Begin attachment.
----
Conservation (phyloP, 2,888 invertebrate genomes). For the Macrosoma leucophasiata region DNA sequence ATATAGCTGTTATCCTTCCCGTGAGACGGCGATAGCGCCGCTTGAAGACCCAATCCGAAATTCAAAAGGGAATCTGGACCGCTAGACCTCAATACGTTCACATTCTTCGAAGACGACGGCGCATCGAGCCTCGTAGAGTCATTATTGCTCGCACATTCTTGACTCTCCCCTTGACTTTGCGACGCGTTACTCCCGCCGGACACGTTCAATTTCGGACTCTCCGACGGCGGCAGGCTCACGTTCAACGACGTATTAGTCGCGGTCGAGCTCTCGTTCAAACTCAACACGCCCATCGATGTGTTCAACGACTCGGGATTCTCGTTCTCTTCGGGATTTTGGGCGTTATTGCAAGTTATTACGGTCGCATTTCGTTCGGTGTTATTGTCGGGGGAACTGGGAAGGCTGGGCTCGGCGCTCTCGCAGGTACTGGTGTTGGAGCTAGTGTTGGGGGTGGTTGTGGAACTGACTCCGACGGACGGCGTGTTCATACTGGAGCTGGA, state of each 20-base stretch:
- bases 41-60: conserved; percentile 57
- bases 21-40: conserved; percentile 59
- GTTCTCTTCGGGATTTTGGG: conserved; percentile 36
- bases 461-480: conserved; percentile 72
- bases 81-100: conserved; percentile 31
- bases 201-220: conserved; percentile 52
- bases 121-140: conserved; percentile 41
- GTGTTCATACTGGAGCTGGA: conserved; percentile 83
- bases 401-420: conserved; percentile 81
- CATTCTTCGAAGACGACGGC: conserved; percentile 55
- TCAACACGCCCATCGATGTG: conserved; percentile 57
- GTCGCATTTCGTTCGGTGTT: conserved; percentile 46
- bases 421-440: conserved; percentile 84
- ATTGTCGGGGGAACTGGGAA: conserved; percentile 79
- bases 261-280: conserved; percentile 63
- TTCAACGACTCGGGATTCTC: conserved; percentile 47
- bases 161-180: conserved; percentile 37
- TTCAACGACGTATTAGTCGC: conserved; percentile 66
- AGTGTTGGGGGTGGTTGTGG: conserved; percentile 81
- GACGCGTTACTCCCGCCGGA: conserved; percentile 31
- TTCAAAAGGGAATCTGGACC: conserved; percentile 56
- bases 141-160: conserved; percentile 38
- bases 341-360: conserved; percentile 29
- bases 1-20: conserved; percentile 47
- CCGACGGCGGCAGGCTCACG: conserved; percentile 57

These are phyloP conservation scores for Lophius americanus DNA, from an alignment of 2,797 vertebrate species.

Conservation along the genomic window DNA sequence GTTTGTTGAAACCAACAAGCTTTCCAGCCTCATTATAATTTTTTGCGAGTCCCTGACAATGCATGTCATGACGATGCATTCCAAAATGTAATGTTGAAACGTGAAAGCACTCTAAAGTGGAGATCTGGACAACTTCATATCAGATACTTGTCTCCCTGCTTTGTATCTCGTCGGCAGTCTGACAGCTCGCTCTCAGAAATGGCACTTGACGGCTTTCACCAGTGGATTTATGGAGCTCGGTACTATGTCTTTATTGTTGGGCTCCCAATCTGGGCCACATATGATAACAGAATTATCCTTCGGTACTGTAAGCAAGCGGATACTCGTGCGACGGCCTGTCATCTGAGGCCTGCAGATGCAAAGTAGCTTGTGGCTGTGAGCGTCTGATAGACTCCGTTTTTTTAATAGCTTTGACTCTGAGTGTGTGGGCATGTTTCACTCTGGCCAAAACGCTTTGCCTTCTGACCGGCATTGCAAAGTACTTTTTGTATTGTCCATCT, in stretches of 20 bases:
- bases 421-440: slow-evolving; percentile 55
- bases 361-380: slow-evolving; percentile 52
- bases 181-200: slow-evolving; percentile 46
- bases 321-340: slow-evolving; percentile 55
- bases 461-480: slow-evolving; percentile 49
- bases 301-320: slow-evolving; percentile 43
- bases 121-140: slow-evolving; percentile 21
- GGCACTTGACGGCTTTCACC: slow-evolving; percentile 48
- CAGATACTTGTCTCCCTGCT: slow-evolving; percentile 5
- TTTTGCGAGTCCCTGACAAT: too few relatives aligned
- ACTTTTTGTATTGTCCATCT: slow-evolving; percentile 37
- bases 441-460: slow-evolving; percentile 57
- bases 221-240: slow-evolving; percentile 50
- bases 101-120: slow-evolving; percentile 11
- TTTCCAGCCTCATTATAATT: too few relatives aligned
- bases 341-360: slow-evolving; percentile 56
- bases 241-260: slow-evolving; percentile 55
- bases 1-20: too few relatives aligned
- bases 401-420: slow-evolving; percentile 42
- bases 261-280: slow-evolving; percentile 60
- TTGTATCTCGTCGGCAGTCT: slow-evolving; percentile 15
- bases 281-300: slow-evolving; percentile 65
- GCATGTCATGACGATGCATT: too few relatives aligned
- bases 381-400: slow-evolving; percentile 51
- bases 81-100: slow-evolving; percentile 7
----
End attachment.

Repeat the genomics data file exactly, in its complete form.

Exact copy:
Conservation (phyloP, 2,888 invertebrate genomes). For the Macrosoma leucophasiata region DNA sequence ATATAGCTGTTATCCTTCCCGTGAGACGGCGATAGCGCCGCTTGAAGACCCAATCCGAAATTCAAAAGGGAATCTGGACCGCTAGACCTCAATACGTTCACATTCTTCGAAGACGACGGCGCATCGAGCCTCGTAGAGTCATTATTGCTCGCACATTCTTGACTCTCCCCTTGACTTTGCGACGCGTTACTCCCGCCGGACACGTTCAATTTCGGACTCTCCGACGGCGGCAGGCTCACGTTCAACGACGTATTAGTCGCGGTCGAGCTCTCGTTCAAACTCAACACGCCCATCGATGTGTTCAACGACTCGGGATTCTCGTTCTCTTCGGGATTTTGGGCGTTATTGCAAGTTATTACGGTCGCATTTCGTTCGGTGTTATTGTCGGGGGAACTGGGAAGGCTGGGCTCGGCGCTCTCGCAGGTACTGGTGTTGGAGCTAGTGTTGGGGGTGGTTGTGGAACTGACTCCGACGGACGGCGTGTTCATACTGGAGCTGGA, state of each 20-base stretch:
- bases 41-60: conserved; percentile 57
- bases 21-40: conserved; percentile 59
- GTTCTCTTCGGGATTTTGGG: conserved; percentile 36
- bases 461-480: conserved; percentile 72
- bases 81-100: conserved; percentile 31
- bases 201-220: conserved; percentile 52
- bases 121-140: conserved; percentile 41
- GTGTTCATACTGGAGCTGGA: conserved; percentile 83
- bases 401-420: conserved; percentile 81
- CATTCTTCGAAGACGACGGC: conserved; percentile 55
- TCAACACGCCCATCGATGTG: conserved; percentile 57
- GTCGCATTTCGTTCGGTGTT: conserved; percentile 46
- bases 421-440: conserved; percentile 84
- ATTGTCGGGGGAACTGGGAA: conserved; percentile 79
- bases 261-280: conserved; percentile 63
- TTCAACGACTCGGGATTCTC: conserved; percentile 47
- bases 161-180: conserved; percentile 37
- TTCAACGACGTATTAGTCGC: conserved; percentile 66
- AGTGTTGGGGGTGGTTGTGG: conserved; percentile 81
- GACGCGTTACTCCCGCCGGA: conserved; percentile 31
- TTCAAAAGGGAATCTGGACC: conserved; percentile 56
- bases 141-160: conserved; percentile 38
- bases 341-360: conserved; percentile 29
- bases 1-20: conserved; percentile 47
- CCGACGGCGGCAGGCTCACG: conserved; percentile 57

These are phyloP conservation scores for Lophius americanus DNA, from an alignment of 2,797 vertebrate species.

Conservation along the genomic window DNA sequence GTTTGTTGAAACCAACAAGCTTTCCAGCCTCATTATAATTTTTTGCGAGTCCCTGACAATGCATGTCATGACGATGCATTCCAAAATGTAATGTTGAAACGTGAAAGCACTCTAAAGTGGAGATCTGGACAACTTCATATCAGATACTTGTCTCCCTGCTTTGTATCTCGTCGGCAGTCTGACAGCTCGCTCTCAGAAATGGCACTTGACGGCTTTCACCAGTGGATTTATGGAGCTCGGTACTATGTCTTTATTGTTGGGCTCCCAATCTGGGCCACATATGATAACAGAATTATCCTTCGGTACTGTAAGCAAGCGGATACTCGTGCGACGGCCTGTCATCTGAGGCCTGCAGATGCAAAGTAGCTTGTGGCTGTGAGCGTCTGATAGACTCCGTTTTTTTAATAGCTTTGACTCTGAGTGTGTGGGCATGTTTCACTCTGGCCAAAACGCTTTGCCTTCTGACCGGCATTGCAAAGTACTTTTTGTATTGTCCATCT, in stretches of 20 bases:
- bases 421-440: slow-evolving; percentile 55
- bases 361-380: slow-evolving; percentile 52
- bases 181-200: slow-evolving; percentile 46
- bases 321-340: slow-evolving; percentile 55
- bases 461-480: slow-evolving; percentile 49
- bases 301-320: slow-evolving; percentile 43
- bases 121-140: slow-evolving; percentile 21
- GGCACTTGACGGCTTTCACC: slow-evolving; percentile 48
- CAGATACTTGTCTCCCTGCT: slow-evolving; percentile 5
- TTTTGCGAGTCCCTGACAAT: too few relatives aligned
- ACTTTTTGTATTGTCCATCT: slow-evolving; percentile 37
- bases 441-460: slow-evolving; percentile 57
- bases 221-240: slow-evolving; percentile 50
- bases 101-120: slow-evolving; percentile 11
- TTTCCAGCCTCATTATAATT: too few relatives aligned
- bases 341-360: slow-evolving; percentile 56
- bases 241-260: slow-evolving; percentile 55
- bases 1-20: too few relatives aligned
- bases 401-420: slow-evolving; percentile 42
- bases 261-280: slow-evolving; percentile 60
- TTGTATCTCGTCGGCAGTCT: slow-evolving; percentile 15
- bases 281-300: slow-evolving; percentile 65
- GCATGTCATGACGATGCATT: too few relatives aligned
- bases 381-400: slow-evolving; percentile 51
- bases 81-100: slow-evolving; percentile 7